March 17th, 2016
These images that show how difficult if not impossible it is to ascertain Mohenjo-daro's age; the water table even 50 years ago was doing great damage to the city's remains and making deep digging impossible. From lead excavator George F. Dales article The Decline of the Harappans (Scientific American, May 1966) where he and Robert L. Raikes, a hydrologist "conducting extensive surveys in southern Baluchistan and the lower Indus valley," proposed a dam-and-lake scenario to explain the city's rise and demise that even if not supported by research since then, also raises important questions around water and water resource management that we know was central to Indus civilization from Punjab through Sindh and Gujarat.
George F. Dales, who led the 1964 excavations at Mohenjo-daro, wrote "The archaeological evidence strongly suggests that large-scale community projects were indeed undertaken at Mohenjo-daro for this purpose [protecting the city from river floods]. As an example, massive mud-brick platforms were erected and faced with fired brick, apparently with the objective of raising the level of of the city safely above lake waters. One such embankment, partially excavated by the expedition is some 70 feet wide and well over 25 feet high . . .. After each immersion the inhabitants of Mohenjo-daro found it necessary to rebuild or reinforce most of the city's buildings. Although they usually rebuilt directly on top of the older foundations and walls, they eventually encountered serious problems of decay and sinking. The ruins today dramatically illustrate the problems they face ."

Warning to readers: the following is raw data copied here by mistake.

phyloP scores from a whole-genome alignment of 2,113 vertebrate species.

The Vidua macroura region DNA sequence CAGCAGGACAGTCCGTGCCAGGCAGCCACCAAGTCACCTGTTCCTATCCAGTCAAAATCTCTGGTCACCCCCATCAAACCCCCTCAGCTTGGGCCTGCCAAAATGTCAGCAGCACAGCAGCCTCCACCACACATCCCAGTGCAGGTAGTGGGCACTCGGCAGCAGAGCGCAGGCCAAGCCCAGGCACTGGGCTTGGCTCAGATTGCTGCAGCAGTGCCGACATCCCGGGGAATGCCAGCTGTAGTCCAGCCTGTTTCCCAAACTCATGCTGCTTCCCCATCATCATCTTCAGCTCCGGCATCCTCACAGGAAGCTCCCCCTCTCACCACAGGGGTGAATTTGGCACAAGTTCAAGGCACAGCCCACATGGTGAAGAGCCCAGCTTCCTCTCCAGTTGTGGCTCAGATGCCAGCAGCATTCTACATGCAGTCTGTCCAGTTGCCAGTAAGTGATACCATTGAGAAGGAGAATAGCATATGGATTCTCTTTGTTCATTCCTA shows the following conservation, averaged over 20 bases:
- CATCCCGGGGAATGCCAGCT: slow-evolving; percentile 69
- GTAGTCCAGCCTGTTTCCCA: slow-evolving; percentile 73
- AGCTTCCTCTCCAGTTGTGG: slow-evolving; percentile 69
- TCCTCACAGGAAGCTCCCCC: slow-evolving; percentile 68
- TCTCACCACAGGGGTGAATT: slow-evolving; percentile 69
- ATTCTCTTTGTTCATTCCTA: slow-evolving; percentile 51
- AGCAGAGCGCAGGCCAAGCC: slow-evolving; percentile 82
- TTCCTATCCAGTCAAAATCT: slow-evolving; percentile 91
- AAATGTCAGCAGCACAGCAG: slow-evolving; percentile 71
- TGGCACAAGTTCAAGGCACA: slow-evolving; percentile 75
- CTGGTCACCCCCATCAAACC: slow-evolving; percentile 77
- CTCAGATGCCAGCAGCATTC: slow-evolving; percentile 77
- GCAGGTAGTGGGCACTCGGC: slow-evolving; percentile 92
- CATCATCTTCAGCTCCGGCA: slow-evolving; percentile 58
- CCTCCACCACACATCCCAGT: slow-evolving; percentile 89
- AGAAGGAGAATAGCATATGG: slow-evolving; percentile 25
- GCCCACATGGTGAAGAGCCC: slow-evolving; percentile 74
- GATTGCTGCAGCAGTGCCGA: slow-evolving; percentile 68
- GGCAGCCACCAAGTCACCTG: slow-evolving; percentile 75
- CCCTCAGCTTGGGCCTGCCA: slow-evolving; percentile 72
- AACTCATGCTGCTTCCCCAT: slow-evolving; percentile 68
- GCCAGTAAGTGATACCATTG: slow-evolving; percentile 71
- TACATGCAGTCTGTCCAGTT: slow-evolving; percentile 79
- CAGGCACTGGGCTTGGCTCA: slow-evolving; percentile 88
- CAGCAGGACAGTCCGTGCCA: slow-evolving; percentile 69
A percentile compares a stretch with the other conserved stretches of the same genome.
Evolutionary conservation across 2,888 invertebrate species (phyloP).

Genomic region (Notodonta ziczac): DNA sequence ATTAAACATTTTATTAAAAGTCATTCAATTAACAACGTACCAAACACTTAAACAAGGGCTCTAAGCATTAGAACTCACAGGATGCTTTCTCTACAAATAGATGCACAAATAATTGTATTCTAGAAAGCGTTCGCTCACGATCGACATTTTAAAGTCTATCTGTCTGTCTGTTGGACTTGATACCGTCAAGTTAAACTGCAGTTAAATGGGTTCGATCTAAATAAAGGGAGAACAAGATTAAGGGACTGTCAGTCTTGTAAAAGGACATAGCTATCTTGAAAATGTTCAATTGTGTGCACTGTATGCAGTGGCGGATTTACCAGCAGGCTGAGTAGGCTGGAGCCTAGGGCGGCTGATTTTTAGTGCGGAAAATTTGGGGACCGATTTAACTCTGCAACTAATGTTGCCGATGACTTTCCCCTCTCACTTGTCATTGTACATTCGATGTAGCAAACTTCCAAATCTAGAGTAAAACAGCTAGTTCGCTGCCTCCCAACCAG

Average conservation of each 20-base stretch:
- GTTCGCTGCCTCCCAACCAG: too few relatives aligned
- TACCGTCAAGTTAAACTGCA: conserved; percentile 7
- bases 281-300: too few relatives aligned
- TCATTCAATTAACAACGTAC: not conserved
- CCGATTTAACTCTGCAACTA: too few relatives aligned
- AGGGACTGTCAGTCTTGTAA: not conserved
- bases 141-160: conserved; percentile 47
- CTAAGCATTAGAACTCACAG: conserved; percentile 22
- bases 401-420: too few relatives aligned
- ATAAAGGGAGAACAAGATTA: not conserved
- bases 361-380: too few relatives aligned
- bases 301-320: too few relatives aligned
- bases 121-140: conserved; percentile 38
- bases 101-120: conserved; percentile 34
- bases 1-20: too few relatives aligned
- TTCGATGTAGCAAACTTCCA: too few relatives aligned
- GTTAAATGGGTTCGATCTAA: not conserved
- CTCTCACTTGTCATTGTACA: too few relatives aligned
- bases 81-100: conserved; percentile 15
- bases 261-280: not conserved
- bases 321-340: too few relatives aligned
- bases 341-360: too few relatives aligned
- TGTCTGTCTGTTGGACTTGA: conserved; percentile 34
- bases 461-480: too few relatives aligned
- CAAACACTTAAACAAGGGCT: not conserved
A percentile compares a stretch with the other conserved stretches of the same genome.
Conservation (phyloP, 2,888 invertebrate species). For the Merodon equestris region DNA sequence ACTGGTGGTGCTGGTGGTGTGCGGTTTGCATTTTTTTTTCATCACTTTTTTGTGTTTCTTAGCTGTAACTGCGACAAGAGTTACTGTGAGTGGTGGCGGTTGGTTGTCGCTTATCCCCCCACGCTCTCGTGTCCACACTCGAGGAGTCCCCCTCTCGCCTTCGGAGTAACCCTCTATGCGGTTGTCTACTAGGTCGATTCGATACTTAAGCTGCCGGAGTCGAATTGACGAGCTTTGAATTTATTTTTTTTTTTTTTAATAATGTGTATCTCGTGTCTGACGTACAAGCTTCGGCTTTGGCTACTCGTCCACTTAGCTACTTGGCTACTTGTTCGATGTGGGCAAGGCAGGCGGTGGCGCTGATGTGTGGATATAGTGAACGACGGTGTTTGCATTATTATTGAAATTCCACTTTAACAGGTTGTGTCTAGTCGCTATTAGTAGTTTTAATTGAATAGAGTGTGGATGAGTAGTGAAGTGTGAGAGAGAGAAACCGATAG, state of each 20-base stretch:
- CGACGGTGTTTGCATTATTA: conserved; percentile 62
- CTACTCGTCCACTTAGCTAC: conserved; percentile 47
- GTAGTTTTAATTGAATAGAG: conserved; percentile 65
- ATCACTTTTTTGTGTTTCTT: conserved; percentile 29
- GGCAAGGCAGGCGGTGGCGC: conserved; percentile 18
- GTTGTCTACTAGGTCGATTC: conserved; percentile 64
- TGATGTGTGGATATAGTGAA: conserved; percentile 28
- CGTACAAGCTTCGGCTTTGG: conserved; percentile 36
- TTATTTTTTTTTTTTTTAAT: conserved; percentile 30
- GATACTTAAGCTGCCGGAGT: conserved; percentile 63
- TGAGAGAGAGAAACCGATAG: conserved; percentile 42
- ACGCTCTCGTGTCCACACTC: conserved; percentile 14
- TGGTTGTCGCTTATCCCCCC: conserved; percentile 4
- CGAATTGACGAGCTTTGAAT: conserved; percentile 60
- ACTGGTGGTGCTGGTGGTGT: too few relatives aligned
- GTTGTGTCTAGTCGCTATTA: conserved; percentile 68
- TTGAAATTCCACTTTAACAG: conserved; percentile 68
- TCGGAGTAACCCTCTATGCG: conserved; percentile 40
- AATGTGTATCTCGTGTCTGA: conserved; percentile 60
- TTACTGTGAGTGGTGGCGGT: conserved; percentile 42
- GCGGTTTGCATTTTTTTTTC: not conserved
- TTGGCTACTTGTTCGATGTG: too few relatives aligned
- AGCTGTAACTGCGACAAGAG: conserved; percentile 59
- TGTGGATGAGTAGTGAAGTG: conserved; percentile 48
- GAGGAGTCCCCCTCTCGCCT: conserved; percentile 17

Go to the The Decline of the Harappans article.
1. Excavators Handicap at Mohenjo-daro is the presence of groundwater near the surface of the plain. This cut was made to uncover the bottom of the city wall (Brickwork at rear). The work was halted by flooding at a depth of only 15 feet below the plain level.
2. Flood countermeasures taken at Mohenjo-daro included the construction of massive brick embankments to keep the level of the city above water. A pit (center) was dug down through 25 feet on unfired brick in one such embankment without reaching bottom.
3. Flood damage at Mohenjo-daro is evidenced by slumping brick masonry (center), which presumably reflects erosion of the city's unfired brick foundations during their prolonged immersion in lake water. The Harappans simply leveled masonry and built on top of it.